Georgia’s Republican incumbent attorney general vies for second full term

Though there are some similarities between the three candidates running for attorney general — they all graduated from the University of Georgia School of Law and live in metro Atlanta — their approaches to the job are vastly different.

Attorney General Chris Carr, a Republican from Dunwoody, is seeking his second full term as the state’s top lawyer. He was first appointed by then-Gov. Nathan Deal in 2016 and won his first full term in 2018.

Carr has focused his campaign on “protecting lives, protecting livelihoods and protecting liberty,” a slight twist on the “lives and livelihoods” political talking point often used by Republican Gov. Brian Kemp.

State Sen. Jen Jordan, a Democrat from Sandy Springs, is challenging the incumbent because she said he has spent more time pushing partisan politics instead of prioritizing the needs of Georgians. She said if elected, the first thing she would do is create a voting rights division within the attorney general’s office.

A third candidate, Libertarian Martin Cowen, a retired probate judge and attorney who lives in Jonesboro, said as attorney general he would focus on making changes to the criminal justice system.

Cowen, who ran unsuccessfully as a Libertarian for a congressional seat in 2018 and 2020, wants to end the police practices of executing warrants without first announcing themselves and confiscating and selling property officers claim has been involved in a crime. He also said he would seek to end the practice of protecting government employees, including police officers, from personally having to pay damages in civil lawsuits.

The attorney general is tasked with being the legal adviser for the executive branch of state government, providing legal opinions, representing the state in court and prosecuting public corruption.

The attorney general mostly handles civil lawsuits, but in recent years, the Legislature has expanded the role to include investigation and prosecution under human trafficking and gang laws.

A recent poll of likely voters by The Atlanta Journal-Constitution found that Carr received support from almost 45% of those polled. Jordan trailed by 10 percentage points, getting support from about 35%. Cowen received support from a little more than 5%. The rest of the respondents were undecided.

The poll was conducted Sept. 5-16 by the University of Georgia’s School of Public and International Affairs. It has a margin of error of 3.3 percentage points.

After six years in office, Carr, a onetime aide to Republican U.S. Sen. Johnny Isakson, said there’s more work for him to do, specifically in the areas of human trafficking, street gangs and the opioid addiction crisis.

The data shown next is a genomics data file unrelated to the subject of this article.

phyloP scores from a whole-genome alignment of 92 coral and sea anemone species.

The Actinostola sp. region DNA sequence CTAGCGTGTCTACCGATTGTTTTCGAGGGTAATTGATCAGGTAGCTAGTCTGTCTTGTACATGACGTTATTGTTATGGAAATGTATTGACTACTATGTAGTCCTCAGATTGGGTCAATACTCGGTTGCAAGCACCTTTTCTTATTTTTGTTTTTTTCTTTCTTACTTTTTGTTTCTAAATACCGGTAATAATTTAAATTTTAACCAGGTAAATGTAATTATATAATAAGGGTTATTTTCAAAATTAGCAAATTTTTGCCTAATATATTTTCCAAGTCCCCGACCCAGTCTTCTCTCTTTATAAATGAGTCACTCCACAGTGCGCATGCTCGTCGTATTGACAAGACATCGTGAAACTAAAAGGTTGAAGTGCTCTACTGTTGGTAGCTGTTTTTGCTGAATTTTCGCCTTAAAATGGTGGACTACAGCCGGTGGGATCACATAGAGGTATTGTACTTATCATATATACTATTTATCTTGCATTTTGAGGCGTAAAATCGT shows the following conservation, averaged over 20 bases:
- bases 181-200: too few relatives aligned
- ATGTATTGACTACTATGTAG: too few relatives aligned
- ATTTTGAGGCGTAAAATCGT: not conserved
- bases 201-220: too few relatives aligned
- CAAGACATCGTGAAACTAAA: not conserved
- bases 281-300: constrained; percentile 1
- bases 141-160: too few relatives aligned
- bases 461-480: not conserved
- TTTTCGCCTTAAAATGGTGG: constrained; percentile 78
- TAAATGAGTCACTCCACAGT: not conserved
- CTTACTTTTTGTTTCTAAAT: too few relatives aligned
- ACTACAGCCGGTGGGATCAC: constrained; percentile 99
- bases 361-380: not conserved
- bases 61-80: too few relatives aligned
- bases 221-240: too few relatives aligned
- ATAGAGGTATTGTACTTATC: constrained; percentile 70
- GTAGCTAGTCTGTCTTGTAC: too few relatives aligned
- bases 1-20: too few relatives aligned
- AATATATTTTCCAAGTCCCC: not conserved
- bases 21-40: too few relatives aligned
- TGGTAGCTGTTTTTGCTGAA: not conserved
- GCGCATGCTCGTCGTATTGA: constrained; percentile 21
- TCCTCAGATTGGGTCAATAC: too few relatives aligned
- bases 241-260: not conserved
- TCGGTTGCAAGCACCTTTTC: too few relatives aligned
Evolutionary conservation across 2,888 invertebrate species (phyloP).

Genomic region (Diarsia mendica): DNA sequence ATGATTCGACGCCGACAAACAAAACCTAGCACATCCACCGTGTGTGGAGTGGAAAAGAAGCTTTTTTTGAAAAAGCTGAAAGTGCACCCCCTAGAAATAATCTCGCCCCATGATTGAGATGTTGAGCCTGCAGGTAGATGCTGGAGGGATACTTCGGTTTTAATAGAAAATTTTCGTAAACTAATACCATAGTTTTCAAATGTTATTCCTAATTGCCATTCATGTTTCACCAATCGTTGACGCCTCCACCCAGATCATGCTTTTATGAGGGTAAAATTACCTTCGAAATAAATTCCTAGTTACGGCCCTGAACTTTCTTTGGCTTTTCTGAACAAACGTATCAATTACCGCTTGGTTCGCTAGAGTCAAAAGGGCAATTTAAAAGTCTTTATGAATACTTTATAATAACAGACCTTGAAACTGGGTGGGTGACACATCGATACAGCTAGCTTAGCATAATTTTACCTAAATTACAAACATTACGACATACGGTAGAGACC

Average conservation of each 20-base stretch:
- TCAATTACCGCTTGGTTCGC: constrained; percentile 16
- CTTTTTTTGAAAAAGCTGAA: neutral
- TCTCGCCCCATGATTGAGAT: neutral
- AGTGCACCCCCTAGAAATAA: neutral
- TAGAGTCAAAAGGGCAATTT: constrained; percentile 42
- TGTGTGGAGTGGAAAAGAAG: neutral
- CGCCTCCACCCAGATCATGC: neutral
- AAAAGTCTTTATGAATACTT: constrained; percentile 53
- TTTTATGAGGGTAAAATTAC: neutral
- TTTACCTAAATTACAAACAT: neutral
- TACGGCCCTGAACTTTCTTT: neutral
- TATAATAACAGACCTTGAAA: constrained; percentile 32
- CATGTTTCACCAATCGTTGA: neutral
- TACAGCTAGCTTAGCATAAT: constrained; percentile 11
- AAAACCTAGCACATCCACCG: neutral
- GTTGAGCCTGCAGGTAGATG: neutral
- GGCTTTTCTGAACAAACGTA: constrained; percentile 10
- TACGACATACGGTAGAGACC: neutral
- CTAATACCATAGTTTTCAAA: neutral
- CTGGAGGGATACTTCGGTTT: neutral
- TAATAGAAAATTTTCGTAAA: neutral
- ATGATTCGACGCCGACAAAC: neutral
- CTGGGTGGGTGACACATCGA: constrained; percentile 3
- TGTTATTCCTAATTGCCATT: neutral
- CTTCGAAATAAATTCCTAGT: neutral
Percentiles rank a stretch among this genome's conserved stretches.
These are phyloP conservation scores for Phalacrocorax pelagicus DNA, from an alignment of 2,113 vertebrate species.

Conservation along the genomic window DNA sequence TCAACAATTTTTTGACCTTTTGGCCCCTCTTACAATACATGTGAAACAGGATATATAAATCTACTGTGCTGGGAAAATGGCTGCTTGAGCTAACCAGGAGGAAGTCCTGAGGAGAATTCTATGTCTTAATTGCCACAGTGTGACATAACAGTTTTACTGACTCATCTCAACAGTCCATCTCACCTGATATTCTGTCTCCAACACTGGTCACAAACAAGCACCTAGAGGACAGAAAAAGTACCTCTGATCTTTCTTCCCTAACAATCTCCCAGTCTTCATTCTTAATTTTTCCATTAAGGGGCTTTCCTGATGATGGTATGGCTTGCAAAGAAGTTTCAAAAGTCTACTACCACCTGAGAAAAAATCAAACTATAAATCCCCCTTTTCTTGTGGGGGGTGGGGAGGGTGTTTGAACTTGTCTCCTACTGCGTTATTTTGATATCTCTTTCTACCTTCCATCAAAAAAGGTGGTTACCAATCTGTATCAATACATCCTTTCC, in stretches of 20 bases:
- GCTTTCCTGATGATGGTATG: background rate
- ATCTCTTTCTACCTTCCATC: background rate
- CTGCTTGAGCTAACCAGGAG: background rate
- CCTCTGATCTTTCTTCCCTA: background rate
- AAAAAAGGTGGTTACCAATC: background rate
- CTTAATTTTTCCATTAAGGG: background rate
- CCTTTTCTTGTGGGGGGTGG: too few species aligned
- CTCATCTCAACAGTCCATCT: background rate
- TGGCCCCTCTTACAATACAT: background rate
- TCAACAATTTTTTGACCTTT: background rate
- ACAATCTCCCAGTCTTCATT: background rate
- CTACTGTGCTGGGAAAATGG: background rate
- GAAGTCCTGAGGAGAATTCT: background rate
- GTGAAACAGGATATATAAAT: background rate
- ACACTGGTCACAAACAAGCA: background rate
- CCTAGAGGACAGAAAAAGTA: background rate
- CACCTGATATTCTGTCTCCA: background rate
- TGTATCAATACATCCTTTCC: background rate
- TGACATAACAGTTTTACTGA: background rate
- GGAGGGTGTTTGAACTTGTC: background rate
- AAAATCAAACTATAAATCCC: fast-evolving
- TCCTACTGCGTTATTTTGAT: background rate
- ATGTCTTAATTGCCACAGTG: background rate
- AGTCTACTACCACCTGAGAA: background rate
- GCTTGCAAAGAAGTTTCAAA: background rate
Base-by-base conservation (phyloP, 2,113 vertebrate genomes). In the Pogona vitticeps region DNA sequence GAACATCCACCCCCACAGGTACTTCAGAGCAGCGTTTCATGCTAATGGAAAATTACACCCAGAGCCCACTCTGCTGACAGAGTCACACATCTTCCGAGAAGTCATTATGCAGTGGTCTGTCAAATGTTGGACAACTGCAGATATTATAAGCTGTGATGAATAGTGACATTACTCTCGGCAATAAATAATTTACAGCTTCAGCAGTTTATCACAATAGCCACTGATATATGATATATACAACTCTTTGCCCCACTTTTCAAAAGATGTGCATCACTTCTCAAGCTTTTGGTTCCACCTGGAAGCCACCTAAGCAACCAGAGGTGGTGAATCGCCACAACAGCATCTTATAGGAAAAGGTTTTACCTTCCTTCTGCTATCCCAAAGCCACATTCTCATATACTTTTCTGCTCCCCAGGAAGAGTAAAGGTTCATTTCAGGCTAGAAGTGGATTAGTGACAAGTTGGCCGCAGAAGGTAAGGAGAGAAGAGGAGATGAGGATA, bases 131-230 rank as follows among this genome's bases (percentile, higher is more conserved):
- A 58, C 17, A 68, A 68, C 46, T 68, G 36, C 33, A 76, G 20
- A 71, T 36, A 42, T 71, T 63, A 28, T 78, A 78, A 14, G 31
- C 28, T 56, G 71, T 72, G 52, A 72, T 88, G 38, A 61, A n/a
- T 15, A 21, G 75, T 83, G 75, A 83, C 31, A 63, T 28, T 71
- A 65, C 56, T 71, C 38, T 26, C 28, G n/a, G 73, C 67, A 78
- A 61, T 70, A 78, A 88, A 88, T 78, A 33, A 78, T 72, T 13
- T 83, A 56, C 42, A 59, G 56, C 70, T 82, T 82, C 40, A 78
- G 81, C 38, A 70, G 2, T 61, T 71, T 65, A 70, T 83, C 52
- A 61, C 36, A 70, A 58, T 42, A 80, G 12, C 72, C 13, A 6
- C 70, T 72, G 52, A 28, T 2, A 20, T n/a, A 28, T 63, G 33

“I’ve worked with legislators to expand the role of the attorney general to tackle crime problems that go beyond individual jurisdictions,” said Carr, a Michigan native who moved to the Atlanta area as a child. “I’ve used the law to keep our communities safe, to punish criminals and to safeguard the vulnerable through special efforts to tackle gang crime, human trafficking, elder abuse and opioid addiction.”

Carr and Jordan have sparred publicly over Georgia’s new abortion law. The law bans most abortions once a doctor can detect fetal cardiac activity, typically about six weeks into a pregnancy and before many know they are pregnant.

When the U.S. Supreme Court overturned Roe v. Wade’s abortion protections in June, Carr submitted a letter to a federal appeals court asking the judges to allow the state’s 2019 law to take effect.

Soon after, Jordan said she would not spend taxpayer money to defend the Georgia law, which the court allowed to take effect in July. Cowen, 70, said as a supporter of the protections previously granted by Roe. v. Wade, he also wouldn’t use state resources to defend the law.

The law is back in state court, where abortion providers are challenging it’s legality under the Georgia Constitution.

Carr has called Jordan’s position a “dereliction of duty.”

“She is standing with district attorneys in this state who are saying they are not going to enforce laws — that’s the new criminal justice reform on the left,” Carr said at a recent campaign event.

Jordan, 47, said the attorney general is allowed to choose not to a defend a law if they think it violates the state constitution.

“We need elected officials who actually think that women are equal to men,” Jordan said at a recent campaign event. “We deserve more. "

Jordan, a native of Eastman who’s been in the Atlanta area since 2002, said she believes her legal experience makes her better suited to represent the people of Georgia.

“I’ve been practicing law for over 20 years successfully and represented individuals when they needed it the most, when the chips were really down,” said Jordan, who was elected to the state Senate in 2017. “That gives me the appropriate background to go into the attorney general’s office and do the same thing for the voters.”

Cowen, a Virginia native who moved to Athens as a teen after his father became the dean of the UGA School of Law, said he wants the government to be less involved in the day-to-day lives of Georgians.

“The greatest problem for a Libertarian with the general public is they don’t know what a Libertarian is. They think we’re kind of a nut group,” Cowen said. “As my campaign saying says, don’t hurt people and don’t take their stuff.”